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Coronavirus: Is the Covid-19 pandemic slowing down in China?

China, once the hub of the coronavirus epidemic, has seen a drastic reduction in the number of positive cases since issuing a nationwide lockdown.

The new coronavirus first emerged in Wuhan, China during late 2019 and in connection with a local seafood market.

Pneumonia-like symptoms began emerging in patients in hospitals, and the administration of antibiotics was not improving their health. When nurses began to fall ill, China reported the unknown illness to the World Health Organisation (WHO), but there was no evidence showing transmission between humans.

By January 2020, it had been confirmed by Chinese epidemiologist Zhong Nanshan that the virus could be transmitted through humans. Days later China issued the entire Hubei province into lockdown but was unable to contain the spread.

Maneki-neko fortune cat – Chinese New year concept

Maneki-neko fortune cat – Chinese New year celebrations concept

Today, the number of coronavirus cases has surpassed 800,000 worldwide, and many countries are yet to reach the peak of the infection.

However, for the first time in months, the Chinese province of Hubei is being associated with positive news. Chinese authorities have lifted restrictions due to the rapid decline in cases, and the economy has begun to find its momentum.

China has now been overtaken by Spain, Italy and the United States regarding the overall number of positive cases. According to Worldometer, as of 2:30 pm on March 31st, the US has the most cases of any country with 164,744.

Italy sits behind the US with 101,739, Spain in third with 94,417, followed by China with 81,518 total cases. The UK has the 8th most cases in the world at 22,141.

What did China’s lockdown entail?

To contain the spread, China enforced draconian lockdown measures, and other nations are following their lead to bring the crisis under control.

An estimated 760 million people in China were confined to their homes and only permitted to venture out for food or medical supplies.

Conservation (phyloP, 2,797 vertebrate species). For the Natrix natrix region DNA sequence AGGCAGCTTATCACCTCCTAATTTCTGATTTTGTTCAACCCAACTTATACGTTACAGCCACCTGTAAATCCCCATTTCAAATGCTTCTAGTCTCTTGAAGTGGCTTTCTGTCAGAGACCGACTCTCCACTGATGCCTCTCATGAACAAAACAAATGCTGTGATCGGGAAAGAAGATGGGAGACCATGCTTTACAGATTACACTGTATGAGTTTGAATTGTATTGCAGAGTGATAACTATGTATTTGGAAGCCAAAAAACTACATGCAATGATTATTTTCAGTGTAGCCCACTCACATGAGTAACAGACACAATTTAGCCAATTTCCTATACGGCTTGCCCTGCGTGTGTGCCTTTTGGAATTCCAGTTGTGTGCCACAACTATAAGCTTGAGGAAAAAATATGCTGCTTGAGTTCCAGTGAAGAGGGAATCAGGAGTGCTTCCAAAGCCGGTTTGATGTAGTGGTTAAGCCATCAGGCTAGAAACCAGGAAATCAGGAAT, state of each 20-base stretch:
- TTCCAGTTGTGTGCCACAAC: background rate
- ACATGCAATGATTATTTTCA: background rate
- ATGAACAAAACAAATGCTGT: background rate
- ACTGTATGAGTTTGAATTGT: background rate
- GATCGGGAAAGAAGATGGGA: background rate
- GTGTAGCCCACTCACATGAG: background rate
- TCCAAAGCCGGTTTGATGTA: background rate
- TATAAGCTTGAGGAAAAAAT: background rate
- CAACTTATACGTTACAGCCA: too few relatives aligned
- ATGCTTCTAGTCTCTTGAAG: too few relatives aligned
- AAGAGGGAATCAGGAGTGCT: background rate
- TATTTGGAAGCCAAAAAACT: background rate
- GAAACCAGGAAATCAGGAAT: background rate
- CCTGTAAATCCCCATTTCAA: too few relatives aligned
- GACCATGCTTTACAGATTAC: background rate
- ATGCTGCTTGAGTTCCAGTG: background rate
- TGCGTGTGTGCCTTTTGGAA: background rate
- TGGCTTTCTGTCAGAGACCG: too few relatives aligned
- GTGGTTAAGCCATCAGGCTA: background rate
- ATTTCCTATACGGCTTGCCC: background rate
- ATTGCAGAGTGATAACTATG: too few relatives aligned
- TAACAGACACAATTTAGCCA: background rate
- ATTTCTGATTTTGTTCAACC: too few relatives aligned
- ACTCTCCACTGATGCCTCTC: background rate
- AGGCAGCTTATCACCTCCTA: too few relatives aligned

In the Hubei province, Chinese authorities closed schools and public buildings, grounded flights, suspended all public transport and blocked roads to stop all movement in and out of the metropolis.

Wuhan, which was the centre of the epidemic, saw over 50,000 active cases alone and approximately 3,000 people in Hubei died from the disease.

President Xi Jinping has been criticised for taking such extreme measures. Thomas Bollyky, the director of the Global Health Program at the Council on Foreign Relations in Washington DC, told TIME:

“The disregard for civil liberties and human rights that the government has demonstrated in its quarantine and censorship activities are inseparable from the policies and actions of the government that contributed to the outbreak in the first place.” 

While such extreme measures may cause severe psychological repercussions, it seems Xi Jinping’s methods have been effective in slowing the spread.

What is happening in China after the lockdowns?

According to China’s National Health Commission, there have been no new cases of coronavirus for seven successive days in the city of Wuhan.

China has begun lifting its restrictions across the country, and some firms have resumed work, although the people in the city of Wuhan will not be allowed to leave until April 8th.

China has also stepped up screening and quarantine measures. After a rise in cases from mainland China, the government decided to ground all international flights to prevent the virus from being transmitted from foreign nationals. All returning Chinese residents will be quarantined for at least 14 days.

WHO representative Tarik Jasarevic said that “China has passed one peak in the outbreak.” 

“The challenge now is to prevent the resurgence of new cases.”

What impact did China’s lockdown have on global trade?

China’s lockdown had a detrimental impact on the global economy and global trade.

As Wuhan is a major transit route for Chinese goods and travellers, the lockdown created a considerable dent in China’s economy. And, as we have seen over the past three years or so, if China slows, the world slows too. 

According to the National Bureau of Statistics of China, the year-over-year change between 2019 and 2020 in January and February saw significant declines. 

Figures showed:

  • Retail sales plunged by 20.5%
  • Industrial production had declined by 13.5%, the fastest contraction in three decades
  • Services production plummeted by 13%
  • Unemployment rose to 6.2%, the highest level on record
  • And the value of exports declined by 15.9%

The global economy mirrors these declines too. The commerce ministry stated that in January and February, China’s international trade in services dropped by 11.6% with imports and exports of tourism services plunging 23.1%.

As the rise in the number of coronavirus cases continues to rattle economies across the world, the global economy becomes more fragile. The International Monetary Fund (IMF) reported on Monday that the world had entered a global recession and 80 countries have already requested emergency aid.

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